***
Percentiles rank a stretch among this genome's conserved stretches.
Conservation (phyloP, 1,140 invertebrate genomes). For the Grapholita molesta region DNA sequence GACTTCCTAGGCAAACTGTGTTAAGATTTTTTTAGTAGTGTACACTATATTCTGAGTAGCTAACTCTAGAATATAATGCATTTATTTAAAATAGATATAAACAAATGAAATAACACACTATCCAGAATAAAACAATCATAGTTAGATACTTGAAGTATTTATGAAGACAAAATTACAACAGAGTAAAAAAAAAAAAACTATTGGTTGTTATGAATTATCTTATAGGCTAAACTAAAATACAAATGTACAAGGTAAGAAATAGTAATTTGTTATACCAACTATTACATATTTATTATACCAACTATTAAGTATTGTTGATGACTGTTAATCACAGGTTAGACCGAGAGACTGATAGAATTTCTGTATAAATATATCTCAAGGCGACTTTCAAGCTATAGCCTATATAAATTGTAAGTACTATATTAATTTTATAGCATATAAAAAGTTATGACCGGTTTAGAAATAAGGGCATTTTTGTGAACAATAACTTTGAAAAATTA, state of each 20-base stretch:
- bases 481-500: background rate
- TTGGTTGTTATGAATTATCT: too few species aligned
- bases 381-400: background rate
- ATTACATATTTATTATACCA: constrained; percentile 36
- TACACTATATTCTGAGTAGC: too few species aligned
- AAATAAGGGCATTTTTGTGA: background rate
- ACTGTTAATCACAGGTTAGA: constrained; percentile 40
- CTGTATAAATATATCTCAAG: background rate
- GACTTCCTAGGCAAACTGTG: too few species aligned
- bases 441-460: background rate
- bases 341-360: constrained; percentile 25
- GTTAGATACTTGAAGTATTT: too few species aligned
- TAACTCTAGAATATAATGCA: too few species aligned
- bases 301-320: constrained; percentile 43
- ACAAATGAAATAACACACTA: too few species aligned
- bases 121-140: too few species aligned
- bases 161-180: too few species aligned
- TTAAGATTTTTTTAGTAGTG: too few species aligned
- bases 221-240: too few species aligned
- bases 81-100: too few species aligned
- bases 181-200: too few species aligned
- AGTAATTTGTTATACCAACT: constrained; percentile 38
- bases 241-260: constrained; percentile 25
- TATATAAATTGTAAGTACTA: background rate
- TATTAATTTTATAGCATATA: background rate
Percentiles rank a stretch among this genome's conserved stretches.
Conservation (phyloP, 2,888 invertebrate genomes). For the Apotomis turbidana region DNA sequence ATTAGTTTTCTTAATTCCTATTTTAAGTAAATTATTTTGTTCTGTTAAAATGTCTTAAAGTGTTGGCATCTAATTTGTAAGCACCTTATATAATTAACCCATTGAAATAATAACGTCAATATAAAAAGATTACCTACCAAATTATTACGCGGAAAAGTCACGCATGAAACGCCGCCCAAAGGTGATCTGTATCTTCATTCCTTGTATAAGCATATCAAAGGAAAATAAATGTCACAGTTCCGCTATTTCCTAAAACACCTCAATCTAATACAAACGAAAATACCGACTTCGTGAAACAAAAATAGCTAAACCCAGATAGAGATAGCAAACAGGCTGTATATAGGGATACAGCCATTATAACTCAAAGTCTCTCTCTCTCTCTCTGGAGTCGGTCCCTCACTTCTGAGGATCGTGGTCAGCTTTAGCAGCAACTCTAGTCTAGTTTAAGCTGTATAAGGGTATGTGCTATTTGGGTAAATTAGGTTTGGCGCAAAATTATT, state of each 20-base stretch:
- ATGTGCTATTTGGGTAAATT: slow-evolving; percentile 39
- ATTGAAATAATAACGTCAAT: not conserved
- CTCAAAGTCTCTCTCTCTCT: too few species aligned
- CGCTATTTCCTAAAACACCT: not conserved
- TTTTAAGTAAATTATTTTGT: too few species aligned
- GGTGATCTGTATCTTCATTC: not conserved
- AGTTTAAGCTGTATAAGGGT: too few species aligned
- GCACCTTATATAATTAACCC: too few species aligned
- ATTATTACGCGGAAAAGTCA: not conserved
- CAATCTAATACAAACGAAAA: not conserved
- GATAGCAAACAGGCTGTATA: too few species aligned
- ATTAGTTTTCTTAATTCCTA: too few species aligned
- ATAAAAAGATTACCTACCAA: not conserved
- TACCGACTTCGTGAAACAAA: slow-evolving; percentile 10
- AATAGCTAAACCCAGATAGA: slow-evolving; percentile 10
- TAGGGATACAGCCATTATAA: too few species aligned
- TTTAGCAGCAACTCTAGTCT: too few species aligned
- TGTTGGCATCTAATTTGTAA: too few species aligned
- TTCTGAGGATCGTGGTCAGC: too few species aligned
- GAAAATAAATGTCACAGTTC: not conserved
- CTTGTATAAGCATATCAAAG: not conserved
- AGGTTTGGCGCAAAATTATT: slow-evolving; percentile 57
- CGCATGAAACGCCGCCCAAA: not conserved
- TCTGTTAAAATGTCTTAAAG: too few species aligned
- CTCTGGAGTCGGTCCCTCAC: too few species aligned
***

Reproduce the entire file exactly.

Percentiles rank a stretch among this genome's conserved stretches.
Conservation (phyloP, 1,140 invertebrate genomes). For the Grapholita molesta region DNA sequence GACTTCCTAGGCAAACTGTGTTAAGATTTTTTTAGTAGTGTACACTATATTCTGAGTAGCTAACTCTAGAATATAATGCATTTATTTAAAATAGATATAAACAAATGAAATAACACACTATCCAGAATAAAACAATCATAGTTAGATACTTGAAGTATTTATGAAGACAAAATTACAACAGAGTAAAAAAAAAAAAACTATTGGTTGTTATGAATTATCTTATAGGCTAAACTAAAATACAAATGTACAAGGTAAGAAATAGTAATTTGTTATACCAACTATTACATATTTATTATACCAACTATTAAGTATTGTTGATGACTGTTAATCACAGGTTAGACCGAGAGACTGATAGAATTTCTGTATAAATATATCTCAAGGCGACTTTCAAGCTATAGCCTATATAAATTGTAAGTACTATATTAATTTTATAGCATATAAAAAGTTATGACCGGTTTAGAAATAAGGGCATTTTTGTGAACAATAACTTTGAAAAATTA, state of each 20-base stretch:
- bases 481-500: background rate
- TTGGTTGTTATGAATTATCT: too few species aligned
- bases 381-400: background rate
- ATTACATATTTATTATACCA: constrained; percentile 36
- TACACTATATTCTGAGTAGC: too few species aligned
- AAATAAGGGCATTTTTGTGA: background rate
- ACTGTTAATCACAGGTTAGA: constrained; percentile 40
- CTGTATAAATATATCTCAAG: background rate
- GACTTCCTAGGCAAACTGTG: too few species aligned
- bases 441-460: background rate
- bases 341-360: constrained; percentile 25
- GTTAGATACTTGAAGTATTT: too few species aligned
- TAACTCTAGAATATAATGCA: too few species aligned
- bases 301-320: constrained; percentile 43
- ACAAATGAAATAACACACTA: too few species aligned
- bases 121-140: too few species aligned
- bases 161-180: too few species aligned
- TTAAGATTTTTTTAGTAGTG: too few species aligned
- bases 221-240: too few species aligned
- bases 81-100: too few species aligned
- bases 181-200: too few species aligned
- AGTAATTTGTTATACCAACT: constrained; percentile 38
- bases 241-260: constrained; percentile 25
- TATATAAATTGTAAGTACTA: background rate
- TATTAATTTTATAGCATATA: background rate
Percentiles rank a stretch among this genome's conserved stretches.
Conservation (phyloP, 2,888 invertebrate genomes). For the Apotomis turbidana region DNA sequence ATTAGTTTTCTTAATTCCTATTTTAAGTAAATTATTTTGTTCTGTTAAAATGTCTTAAAGTGTTGGCATCTAATTTGTAAGCACCTTATATAATTAACCCATTGAAATAATAACGTCAATATAAAAAGATTACCTACCAAATTATTACGCGGAAAAGTCACGCATGAAACGCCGCCCAAAGGTGATCTGTATCTTCATTCCTTGTATAAGCATATCAAAGGAAAATAAATGTCACAGTTCCGCTATTTCCTAAAACACCTCAATCTAATACAAACGAAAATACCGACTTCGTGAAACAAAAATAGCTAAACCCAGATAGAGATAGCAAACAGGCTGTATATAGGGATACAGCCATTATAACTCAAAGTCTCTCTCTCTCTCTCTGGAGTCGGTCCCTCACTTCTGAGGATCGTGGTCAGCTTTAGCAGCAACTCTAGTCTAGTTTAAGCTGTATAAGGGTATGTGCTATTTGGGTAAATTAGGTTTGGCGCAAAATTATT, state of each 20-base stretch:
- ATGTGCTATTTGGGTAAATT: slow-evolving; percentile 39
- ATTGAAATAATAACGTCAAT: not conserved
- CTCAAAGTCTCTCTCTCTCT: too few species aligned
- CGCTATTTCCTAAAACACCT: not conserved
- TTTTAAGTAAATTATTTTGT: too few species aligned
- GGTGATCTGTATCTTCATTC: not conserved
- AGTTTAAGCTGTATAAGGGT: too few species aligned
- GCACCTTATATAATTAACCC: too few species aligned
- ATTATTACGCGGAAAAGTCA: not conserved
- CAATCTAATACAAACGAAAA: not conserved
- GATAGCAAACAGGCTGTATA: too few species aligned
- ATTAGTTTTCTTAATTCCTA: too few species aligned
- ATAAAAAGATTACCTACCAA: not conserved
- TACCGACTTCGTGAAACAAA: slow-evolving; percentile 10
- AATAGCTAAACCCAGATAGA: slow-evolving; percentile 10
- TAGGGATACAGCCATTATAA: too few species aligned
- TTTAGCAGCAACTCTAGTCT: too few species aligned
- TGTTGGCATCTAATTTGTAA: too few species aligned
- TTCTGAGGATCGTGGTCAGC: too few species aligned
- GAAAATAAATGTCACAGTTC: not conserved
- CTTGTATAAGCATATCAAAG: not conserved
- AGGTTTGGCGCAAAATTATT: slow-evolving; percentile 57
- CGCATGAAACGCCGCCCAAA: not conserved
- TCTGTTAAAATGTCTTAAAG: too few species aligned
- CTCTGGAGTCGGTCCCTCAC: too few species aligned